Here are two terms which encapsulate political divisions. The left bangs on about fairness without defining it. Obama and Corbyn and the other intellectual pigmies have a manufactured conception of ‘fairness’. What it boils down to in political terms is that if John has more and Jim has less, that is unfair and the situation needs to be redressed. This does not arise from any underlying principle. It is simply conjured out of fresh air. It bears no relation to our intuitions about the real world.

The Real World
John and Jim play tennis. When they compete against each other, John always (or usually) prevails. There may be many reasons for this. We may note that John is taller (which augments his serve). We may note that John’s mother was a formidable player in her youth and introduced the boy to the game when he was very young and did her best to pass on skills. Perhaps his dad had some success in another field but passed on a singular, but general, determination to succeed. With these advantages John has a better than average chance of becoming a club, a county, a national or even an international champion. John happens to be a Czech or a Swede. What do our intuitions tell us about the morality of John’s acquisition of silverware? Not a lot.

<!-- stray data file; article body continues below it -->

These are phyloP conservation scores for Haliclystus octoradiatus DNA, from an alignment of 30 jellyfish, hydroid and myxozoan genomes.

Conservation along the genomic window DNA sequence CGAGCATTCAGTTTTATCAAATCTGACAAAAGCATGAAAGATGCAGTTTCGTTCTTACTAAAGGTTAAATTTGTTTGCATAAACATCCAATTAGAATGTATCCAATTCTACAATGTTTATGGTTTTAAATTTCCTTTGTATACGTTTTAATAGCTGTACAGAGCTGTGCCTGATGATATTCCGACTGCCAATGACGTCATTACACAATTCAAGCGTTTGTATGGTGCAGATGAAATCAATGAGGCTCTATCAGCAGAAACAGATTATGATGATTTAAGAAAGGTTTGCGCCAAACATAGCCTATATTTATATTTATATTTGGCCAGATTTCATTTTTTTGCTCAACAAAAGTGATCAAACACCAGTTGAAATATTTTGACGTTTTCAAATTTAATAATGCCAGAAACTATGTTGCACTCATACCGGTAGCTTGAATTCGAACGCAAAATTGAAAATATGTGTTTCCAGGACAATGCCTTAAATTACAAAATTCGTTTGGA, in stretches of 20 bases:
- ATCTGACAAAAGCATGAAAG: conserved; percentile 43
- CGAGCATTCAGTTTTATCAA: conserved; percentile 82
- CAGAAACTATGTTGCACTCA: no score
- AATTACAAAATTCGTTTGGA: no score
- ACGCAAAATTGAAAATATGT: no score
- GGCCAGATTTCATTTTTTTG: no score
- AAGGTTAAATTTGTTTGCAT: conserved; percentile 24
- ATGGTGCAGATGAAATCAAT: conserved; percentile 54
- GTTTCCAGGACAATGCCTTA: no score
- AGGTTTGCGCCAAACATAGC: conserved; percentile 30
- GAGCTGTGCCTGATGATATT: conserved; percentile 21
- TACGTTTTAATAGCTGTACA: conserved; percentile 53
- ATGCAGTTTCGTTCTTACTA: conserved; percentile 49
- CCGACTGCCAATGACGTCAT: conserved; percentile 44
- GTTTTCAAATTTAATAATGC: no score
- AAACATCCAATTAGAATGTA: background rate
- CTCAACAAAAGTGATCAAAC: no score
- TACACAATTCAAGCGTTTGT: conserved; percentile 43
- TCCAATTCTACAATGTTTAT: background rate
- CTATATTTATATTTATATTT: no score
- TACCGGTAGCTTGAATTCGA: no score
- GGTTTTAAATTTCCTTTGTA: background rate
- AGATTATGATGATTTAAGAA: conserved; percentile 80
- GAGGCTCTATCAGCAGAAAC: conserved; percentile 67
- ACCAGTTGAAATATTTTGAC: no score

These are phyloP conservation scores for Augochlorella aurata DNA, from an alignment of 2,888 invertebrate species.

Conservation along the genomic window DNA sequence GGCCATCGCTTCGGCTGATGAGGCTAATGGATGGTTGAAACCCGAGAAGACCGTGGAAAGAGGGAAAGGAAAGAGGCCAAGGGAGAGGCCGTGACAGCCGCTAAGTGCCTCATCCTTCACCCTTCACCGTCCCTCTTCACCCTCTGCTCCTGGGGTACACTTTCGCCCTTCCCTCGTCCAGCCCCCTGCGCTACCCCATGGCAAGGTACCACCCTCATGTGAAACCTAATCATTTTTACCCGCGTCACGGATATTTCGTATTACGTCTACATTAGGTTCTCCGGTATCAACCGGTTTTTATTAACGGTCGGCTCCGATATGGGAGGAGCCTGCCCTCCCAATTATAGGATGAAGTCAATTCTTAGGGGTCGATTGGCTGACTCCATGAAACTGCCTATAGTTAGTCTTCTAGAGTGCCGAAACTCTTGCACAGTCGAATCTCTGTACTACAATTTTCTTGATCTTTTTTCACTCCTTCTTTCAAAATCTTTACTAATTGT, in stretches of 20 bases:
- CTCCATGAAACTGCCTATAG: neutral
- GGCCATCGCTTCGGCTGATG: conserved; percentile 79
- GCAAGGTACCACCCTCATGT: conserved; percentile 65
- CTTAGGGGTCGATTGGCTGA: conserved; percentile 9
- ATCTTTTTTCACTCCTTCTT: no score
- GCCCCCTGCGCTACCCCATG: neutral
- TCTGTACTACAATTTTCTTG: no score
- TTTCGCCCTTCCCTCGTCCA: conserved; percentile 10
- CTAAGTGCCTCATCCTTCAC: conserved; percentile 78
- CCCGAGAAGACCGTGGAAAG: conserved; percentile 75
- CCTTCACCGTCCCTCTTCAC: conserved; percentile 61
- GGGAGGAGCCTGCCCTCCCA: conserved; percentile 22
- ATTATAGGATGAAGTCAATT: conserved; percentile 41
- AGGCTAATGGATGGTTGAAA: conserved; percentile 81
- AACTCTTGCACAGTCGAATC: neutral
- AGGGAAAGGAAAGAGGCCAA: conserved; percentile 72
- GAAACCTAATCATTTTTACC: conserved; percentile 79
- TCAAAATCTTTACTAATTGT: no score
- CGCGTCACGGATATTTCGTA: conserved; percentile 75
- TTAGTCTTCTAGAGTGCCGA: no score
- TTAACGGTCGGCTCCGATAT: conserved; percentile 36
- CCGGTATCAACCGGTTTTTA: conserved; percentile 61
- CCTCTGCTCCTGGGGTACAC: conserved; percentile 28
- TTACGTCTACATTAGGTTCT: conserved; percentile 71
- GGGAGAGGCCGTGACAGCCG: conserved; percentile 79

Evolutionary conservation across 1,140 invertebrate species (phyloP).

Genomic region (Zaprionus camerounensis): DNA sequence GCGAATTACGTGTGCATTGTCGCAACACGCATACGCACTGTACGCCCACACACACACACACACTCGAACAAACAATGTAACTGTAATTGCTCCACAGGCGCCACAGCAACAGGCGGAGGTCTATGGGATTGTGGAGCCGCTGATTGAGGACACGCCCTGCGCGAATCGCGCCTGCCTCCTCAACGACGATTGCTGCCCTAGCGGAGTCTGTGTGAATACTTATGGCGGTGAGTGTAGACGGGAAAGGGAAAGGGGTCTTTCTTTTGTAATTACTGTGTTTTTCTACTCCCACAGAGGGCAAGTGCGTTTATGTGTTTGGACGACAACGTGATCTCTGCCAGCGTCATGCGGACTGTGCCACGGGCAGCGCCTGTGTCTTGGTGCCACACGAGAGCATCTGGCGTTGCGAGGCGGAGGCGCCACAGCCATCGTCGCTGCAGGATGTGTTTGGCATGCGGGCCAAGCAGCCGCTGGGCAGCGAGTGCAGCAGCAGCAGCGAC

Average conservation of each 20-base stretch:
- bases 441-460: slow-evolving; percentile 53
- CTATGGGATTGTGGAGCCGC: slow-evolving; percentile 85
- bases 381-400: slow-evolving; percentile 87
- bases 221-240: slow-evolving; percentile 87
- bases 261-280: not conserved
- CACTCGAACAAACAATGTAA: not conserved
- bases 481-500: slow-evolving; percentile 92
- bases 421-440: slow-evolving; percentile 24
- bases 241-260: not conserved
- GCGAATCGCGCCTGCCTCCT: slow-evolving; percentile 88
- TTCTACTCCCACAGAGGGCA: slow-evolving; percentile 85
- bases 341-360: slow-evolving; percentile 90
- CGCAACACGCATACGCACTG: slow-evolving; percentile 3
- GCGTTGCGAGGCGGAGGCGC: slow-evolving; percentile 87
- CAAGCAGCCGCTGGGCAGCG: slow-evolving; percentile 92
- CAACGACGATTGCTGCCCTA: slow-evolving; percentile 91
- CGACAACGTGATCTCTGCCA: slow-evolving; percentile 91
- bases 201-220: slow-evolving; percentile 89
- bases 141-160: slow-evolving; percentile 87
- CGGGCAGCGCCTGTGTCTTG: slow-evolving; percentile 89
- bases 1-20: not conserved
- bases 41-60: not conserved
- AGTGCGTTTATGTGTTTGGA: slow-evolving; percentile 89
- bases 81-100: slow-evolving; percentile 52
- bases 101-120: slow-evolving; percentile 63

There was a case a few years ago of a successful female skater being physically assaulted by a rival and prevented from competing. We were all outraged. It was a moral issue. Our intuition told us so. It is unfair to resort to violence, unless, of course, the arena of competition is violence (as in boxing). Even boxers, though, don’t get to sneak up upon their rivals with a cosh.